After a few days in custody, the two old acquaintances parted ways. The friend was sent to another detention center in the South, where he said conditions “were much better.”

Vial, on the other hand, was taken to one of the worst ICE detention centers in the country. Indeed, since 2019 when Torrance began to receive asylum-seekers and immigrants, it has been the subject of intense criticism from detainees, non-governmental organizations, and federal officials alike.

In 2021, Nakamoto Group, ICE’s official inspection contractor, reported several issues at Torrance, including “numerous instances of sanitation and safety concerns” related to food preparation and chronic staff shortages.

“The current staffing level is at fifty percent of the authorized correction/security positions. Staff is currently working mandatory overtime shifts,” the report said.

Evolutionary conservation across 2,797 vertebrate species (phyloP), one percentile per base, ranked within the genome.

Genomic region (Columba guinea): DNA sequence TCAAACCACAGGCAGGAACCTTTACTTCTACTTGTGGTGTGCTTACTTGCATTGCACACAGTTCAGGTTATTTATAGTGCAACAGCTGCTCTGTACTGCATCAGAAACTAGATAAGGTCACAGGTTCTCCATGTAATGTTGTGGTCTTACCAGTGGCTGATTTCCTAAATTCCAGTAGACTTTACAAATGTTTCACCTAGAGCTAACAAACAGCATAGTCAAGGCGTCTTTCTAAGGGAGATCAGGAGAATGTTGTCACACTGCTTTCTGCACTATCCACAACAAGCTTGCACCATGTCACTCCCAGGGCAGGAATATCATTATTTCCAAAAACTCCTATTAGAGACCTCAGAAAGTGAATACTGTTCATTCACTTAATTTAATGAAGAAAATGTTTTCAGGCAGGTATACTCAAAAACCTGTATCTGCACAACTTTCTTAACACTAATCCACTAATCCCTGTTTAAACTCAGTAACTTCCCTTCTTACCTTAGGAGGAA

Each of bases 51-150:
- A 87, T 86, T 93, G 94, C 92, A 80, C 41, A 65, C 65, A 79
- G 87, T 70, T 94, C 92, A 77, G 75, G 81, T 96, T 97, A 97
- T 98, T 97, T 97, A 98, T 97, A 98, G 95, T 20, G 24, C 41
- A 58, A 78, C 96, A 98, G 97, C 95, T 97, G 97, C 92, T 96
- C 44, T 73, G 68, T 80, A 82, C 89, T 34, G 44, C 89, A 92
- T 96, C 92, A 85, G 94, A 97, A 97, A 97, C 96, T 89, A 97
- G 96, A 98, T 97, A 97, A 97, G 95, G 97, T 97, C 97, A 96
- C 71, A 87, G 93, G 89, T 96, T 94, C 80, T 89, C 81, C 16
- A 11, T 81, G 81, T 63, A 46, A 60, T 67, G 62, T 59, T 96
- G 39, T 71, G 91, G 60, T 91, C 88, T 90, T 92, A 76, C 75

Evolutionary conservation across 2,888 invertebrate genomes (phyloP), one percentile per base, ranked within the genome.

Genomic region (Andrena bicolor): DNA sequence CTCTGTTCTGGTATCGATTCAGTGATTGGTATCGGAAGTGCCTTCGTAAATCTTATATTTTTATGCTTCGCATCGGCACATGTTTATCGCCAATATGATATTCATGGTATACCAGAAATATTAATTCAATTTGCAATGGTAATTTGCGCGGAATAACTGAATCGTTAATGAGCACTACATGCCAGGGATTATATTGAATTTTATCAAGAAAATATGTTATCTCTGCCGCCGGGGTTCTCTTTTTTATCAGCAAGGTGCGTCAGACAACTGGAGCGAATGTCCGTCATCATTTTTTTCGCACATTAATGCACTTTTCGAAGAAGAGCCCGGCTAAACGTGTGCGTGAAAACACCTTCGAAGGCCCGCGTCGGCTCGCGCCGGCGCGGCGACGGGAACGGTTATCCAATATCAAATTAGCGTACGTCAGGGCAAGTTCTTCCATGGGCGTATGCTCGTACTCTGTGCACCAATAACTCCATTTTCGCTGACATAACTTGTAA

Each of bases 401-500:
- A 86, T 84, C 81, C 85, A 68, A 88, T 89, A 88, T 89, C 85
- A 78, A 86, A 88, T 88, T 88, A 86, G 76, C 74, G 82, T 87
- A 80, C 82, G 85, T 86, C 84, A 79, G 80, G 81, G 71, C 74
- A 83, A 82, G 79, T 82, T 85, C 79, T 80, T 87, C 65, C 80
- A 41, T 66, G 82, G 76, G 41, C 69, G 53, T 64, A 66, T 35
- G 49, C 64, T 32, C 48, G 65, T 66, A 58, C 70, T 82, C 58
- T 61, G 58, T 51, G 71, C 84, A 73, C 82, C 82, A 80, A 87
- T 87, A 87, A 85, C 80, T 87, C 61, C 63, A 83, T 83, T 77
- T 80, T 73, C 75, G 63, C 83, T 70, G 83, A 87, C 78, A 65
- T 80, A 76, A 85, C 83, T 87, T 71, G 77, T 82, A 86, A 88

Two detainees told inspectors they had “submitted sick call slips and had not been seen by medical staff.”

In February 2022, the Department of Homeland Security’s OIG carried out a surprise inspection at Torrance that resulted in an alert the following month recommending the immediate removal of all detainees from the facility.

The OIG report highlighted “critical staffing shortages that have led to safety risks and unsanitary living conditions” at Torrance. Inspectors identified serious problems concerning sanitation and hygiene.

But ICE did not accept OIG’s recommendation to remove detainees from the facility. Immigrants’ rights advocates say the situation did not improve after the report.

“The OIG does not have the power to order ICE to do something,” said Rebecca Sheff, a senior staff attorney at the ACLU of New Mexico, in an interview with The Appeal. “The same conditions persisted and in some cases they got worse. Those were the conditions that Kesley faced there.” Sheff said less than 100 detainees remain at Torrance, most from Latin America, but also from Turkey and other countries.